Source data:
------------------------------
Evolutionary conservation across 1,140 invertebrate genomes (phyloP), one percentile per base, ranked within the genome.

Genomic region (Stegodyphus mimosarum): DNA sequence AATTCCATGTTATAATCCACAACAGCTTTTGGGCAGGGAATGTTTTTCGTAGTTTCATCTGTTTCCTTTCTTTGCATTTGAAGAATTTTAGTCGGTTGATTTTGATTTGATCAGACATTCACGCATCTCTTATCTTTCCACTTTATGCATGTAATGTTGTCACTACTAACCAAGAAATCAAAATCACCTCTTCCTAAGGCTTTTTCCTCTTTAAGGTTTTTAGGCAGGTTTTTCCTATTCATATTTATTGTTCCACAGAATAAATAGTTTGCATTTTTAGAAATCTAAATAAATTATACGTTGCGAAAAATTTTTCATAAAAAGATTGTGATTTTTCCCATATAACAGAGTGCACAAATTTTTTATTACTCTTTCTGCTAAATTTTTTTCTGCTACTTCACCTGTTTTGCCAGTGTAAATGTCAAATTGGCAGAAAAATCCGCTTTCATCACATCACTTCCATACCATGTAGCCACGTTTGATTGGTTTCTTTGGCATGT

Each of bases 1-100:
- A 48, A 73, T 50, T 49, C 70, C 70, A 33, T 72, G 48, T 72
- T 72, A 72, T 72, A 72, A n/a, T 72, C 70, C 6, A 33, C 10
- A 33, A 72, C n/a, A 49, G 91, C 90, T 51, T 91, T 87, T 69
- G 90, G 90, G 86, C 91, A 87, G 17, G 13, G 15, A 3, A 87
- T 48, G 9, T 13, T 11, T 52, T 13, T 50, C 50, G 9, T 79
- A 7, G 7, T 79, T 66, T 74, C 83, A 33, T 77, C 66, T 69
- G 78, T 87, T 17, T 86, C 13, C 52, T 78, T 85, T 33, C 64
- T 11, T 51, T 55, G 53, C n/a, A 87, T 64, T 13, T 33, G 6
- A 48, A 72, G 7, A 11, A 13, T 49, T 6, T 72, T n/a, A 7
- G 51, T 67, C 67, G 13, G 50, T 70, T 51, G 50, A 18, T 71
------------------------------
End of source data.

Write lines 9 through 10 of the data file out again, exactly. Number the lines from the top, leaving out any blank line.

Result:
- A 7, G 7, T 79, T 66, T 74, C 83, A 33, T 77, C 66, T 69
- G 78, T 87, T 17, T 86, C 13, C 52, T 78, T 85, T 33, C 64